Emerson College - Emersonian Yearbook (Boston, MA)

 - Class of 1948

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Emerson College - Emersonian Yearbook (Boston, MA) online yearbook collection, 1948 Edition, Cover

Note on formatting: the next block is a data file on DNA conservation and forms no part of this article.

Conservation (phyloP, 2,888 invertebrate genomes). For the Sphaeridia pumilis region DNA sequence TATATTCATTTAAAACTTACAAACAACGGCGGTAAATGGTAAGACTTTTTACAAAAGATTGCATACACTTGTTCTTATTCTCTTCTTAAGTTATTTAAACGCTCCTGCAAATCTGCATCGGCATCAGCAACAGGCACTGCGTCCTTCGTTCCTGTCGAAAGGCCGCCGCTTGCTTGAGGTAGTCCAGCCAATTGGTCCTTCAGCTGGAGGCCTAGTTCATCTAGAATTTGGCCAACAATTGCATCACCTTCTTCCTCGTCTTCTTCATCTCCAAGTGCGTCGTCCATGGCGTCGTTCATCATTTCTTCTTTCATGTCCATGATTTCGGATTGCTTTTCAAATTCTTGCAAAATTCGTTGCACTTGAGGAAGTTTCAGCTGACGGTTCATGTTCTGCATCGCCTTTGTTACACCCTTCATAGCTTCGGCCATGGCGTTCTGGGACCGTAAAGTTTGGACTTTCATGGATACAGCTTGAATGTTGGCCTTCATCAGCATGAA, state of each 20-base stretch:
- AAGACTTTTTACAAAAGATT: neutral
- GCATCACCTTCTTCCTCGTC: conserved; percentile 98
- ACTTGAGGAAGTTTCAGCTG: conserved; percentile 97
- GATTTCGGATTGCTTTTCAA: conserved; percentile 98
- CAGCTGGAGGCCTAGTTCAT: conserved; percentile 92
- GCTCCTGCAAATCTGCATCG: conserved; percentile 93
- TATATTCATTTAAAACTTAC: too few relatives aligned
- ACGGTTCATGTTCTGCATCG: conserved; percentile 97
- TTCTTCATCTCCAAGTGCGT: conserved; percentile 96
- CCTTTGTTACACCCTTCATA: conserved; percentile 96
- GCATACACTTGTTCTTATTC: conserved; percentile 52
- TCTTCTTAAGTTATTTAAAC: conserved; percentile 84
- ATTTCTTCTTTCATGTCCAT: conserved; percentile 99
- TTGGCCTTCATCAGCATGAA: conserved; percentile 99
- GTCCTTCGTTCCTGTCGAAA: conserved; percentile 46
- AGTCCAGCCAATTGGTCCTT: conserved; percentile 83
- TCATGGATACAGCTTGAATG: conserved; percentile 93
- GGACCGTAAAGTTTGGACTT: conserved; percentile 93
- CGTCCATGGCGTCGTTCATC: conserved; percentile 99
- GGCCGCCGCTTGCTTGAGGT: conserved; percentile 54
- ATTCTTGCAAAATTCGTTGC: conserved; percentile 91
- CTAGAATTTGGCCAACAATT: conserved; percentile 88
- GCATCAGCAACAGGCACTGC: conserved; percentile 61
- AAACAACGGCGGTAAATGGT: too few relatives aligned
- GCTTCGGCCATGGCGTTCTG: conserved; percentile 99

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Text from Pages 1 - 112 of the 1948 volume: